|Photo by Seth Roffman|
Ethics and economics compete for fair distribution of water among people, industry & ecosystems as rural New Mexico communities and Central Valley California farmers face serious challenges
By Arty Mangan
“The irrigated lands are the sacred lands”… Dr. Sylvia Rodriguez of University of New Mexico
Doing research for the Dreaming New Mexico project I went to Zia Puebloand spoke with Native American tribal leader Peter Pino, who said,
“Because we live in a semi-arid region everything within our traditional calendar has to do with praying for rain. When we are out in the field we compose new songs singing to the corn, asking the clouds to come and to shower us with rain to soak into the ground and water the crops, because without water nothing can exist.
“Not only humans need water, birds need water, our four-legged brothers and sisters need water, insects need water, plants need water. We always pray for rain on a daily basis.”
More recently I attended the Celebrando Las Acequias event in Dixon, NM. The acequias are an ancient irrigation technology originating in the Mid East and arriving in New Mexico with the Spanish in the late 1500’s.
Not just a means of delivering water to crops, the acequias have historically been a way that people have culturally organized themselves in rural communities in Northern NM and southern Colorado. Mayordomos, or ditch managers, and parciantes collectively maintain the ditch and water-flow and see that water is fairly distributed.
Modern pressures on traditional life-ways, as portrayed in the movie the Milagro Beanfield War, are unraveling the agrarian life that has been the cultural heart of rural Southwestern Hispanic communities for hundred’s of years. Under Spanish law water was seen as a community resource with water rights connected to the land. That concept was based on the Muslim “Law of Thirst” that said one could not deny water to other humans, animals and plants.
But now water is viewed as a commodity that can be sold off away from the land to developers downstream, condemning, in semi-arid New Mexico, the land to be forever barren agriculturally.
Stewardship, conservation and equitable distribution of water among agriculture, industry, households, recreation, and ecosystem needs are difficult calculations. What rights does the river have?
In California’s Central Valley last year the heat on the culture wars was turned up when Sean Hannerty of Fox News made a personal appearance lathering up farmers, who are under great duress because of a three-year drought (2007-2009). Hannerty’s mission was to vilify the delta smelt (and those who want it protected), as if this small endemic fish were Reverend Jeremiah Wright.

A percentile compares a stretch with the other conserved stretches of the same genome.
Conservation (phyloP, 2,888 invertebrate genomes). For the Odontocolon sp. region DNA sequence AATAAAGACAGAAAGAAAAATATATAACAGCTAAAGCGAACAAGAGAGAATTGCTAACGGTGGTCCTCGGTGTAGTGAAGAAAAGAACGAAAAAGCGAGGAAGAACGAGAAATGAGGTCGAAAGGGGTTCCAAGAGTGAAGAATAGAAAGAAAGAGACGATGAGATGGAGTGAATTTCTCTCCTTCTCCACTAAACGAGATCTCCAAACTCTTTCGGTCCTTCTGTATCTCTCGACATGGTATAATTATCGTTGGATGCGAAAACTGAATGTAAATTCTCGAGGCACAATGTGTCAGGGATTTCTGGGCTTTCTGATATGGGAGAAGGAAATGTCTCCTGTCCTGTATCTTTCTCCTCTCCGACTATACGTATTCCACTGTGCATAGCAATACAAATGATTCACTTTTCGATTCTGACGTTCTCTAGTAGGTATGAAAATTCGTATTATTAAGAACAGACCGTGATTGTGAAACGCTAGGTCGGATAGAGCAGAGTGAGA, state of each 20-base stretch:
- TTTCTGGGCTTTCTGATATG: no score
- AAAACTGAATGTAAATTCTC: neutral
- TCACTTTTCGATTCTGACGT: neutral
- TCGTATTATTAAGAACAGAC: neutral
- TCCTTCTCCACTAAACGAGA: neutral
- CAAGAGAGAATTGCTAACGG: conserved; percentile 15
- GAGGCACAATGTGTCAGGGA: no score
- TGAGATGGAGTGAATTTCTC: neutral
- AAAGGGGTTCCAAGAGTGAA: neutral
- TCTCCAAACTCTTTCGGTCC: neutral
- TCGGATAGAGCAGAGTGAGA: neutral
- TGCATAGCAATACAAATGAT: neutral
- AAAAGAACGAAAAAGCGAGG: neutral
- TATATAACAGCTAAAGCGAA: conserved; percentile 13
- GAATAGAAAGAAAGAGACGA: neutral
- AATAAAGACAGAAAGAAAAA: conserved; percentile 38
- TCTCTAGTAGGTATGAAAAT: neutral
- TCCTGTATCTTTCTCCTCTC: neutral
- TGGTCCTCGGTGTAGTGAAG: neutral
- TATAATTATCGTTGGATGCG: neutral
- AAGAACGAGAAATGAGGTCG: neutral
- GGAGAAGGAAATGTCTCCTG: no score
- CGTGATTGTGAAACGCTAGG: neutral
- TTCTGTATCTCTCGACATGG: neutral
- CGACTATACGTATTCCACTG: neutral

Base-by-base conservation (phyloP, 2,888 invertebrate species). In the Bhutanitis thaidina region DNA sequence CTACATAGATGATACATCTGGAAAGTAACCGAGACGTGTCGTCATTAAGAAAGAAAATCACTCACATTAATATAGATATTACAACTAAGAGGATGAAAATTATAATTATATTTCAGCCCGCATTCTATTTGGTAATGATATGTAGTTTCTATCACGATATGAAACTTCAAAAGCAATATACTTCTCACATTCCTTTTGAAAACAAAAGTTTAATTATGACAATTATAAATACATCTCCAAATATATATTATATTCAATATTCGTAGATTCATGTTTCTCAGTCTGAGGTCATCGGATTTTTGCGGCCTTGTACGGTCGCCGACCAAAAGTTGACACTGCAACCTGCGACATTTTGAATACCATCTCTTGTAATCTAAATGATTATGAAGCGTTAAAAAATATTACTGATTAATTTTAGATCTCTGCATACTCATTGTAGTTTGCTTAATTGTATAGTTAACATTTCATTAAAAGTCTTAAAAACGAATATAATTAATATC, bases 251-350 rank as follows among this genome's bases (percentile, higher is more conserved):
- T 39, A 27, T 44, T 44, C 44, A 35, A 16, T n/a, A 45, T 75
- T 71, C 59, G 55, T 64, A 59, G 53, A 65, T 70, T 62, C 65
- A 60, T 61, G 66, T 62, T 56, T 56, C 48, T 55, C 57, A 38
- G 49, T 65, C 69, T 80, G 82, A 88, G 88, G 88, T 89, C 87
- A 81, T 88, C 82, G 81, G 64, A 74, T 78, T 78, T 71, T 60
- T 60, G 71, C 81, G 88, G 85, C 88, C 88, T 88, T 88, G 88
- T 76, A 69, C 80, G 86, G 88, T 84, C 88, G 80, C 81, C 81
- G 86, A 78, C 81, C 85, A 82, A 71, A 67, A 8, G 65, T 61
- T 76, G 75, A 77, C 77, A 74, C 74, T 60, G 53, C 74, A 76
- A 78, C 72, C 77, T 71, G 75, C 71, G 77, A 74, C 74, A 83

The delta smelt, an indicator species of the Sacramento-San Joaquin Estuary, is in severe decline and has been protected by a court injunction that reduced water flow to farmers in the Central Valley and southern California urban areas exacerbating the water shortage due to the drought.
Farming is the largest global user of water using 70%- 80% of all water consumed. The EPA has identified farming as one of the most important sources of water quality degradation. Vast areas cleared of natural vegetation reduce essential watershed functions as well as produce large amounts of green house gas.
Vandana Shiva, in the movie Flow, says that green revolution crops use five to ten times more water than organic and traditional crops.
In the Dreaming New Mexico booklet: Local Foodsheds and a Fair Trade State Peter Warshall writes, “ Today there are many disharmonies between humans and water sources… Water can be viewed as a monetary commodity, an option for growth in the future that must be ‘banked’ in the present or for it’s intrinsic worth to all life (fish, trees and riparian birds)”.
Brock Dolman, of the Occidental Arts an Ecology Center’s Water Institute says, “The movement of water over and through the living ecosystem connects us to one and another and to all species living in our Basin of Relation. The quality and quantity of this precious liquid can determine which and how many of each species can sustainably live in each watershed. The better we understand the relationship between our actions and the water shed we live in, the more likely we are able to ensure water security for all species that share the water shed.”
Judiciously managing what is probably our most precious resource in ways that are specific to each watershed by monitoring groundwater withdrawals and recharge, mapping critical recharge areas that contribute to the replenishment of ground water, developing rainwater catchment systems, building swales and berms that slow down the flow to saturate the soil and prevent erosion, growing climate appropriate crops, and installing more efficient irrigation technologies are some practical ways to practice good stewardship of water and optimize its distributed use.
Respecting all species in our Basin of Relation by invoking the Law of Thirst are the ethics that can form the foundation for a moral economy in which the irrigated lands are truly sacred.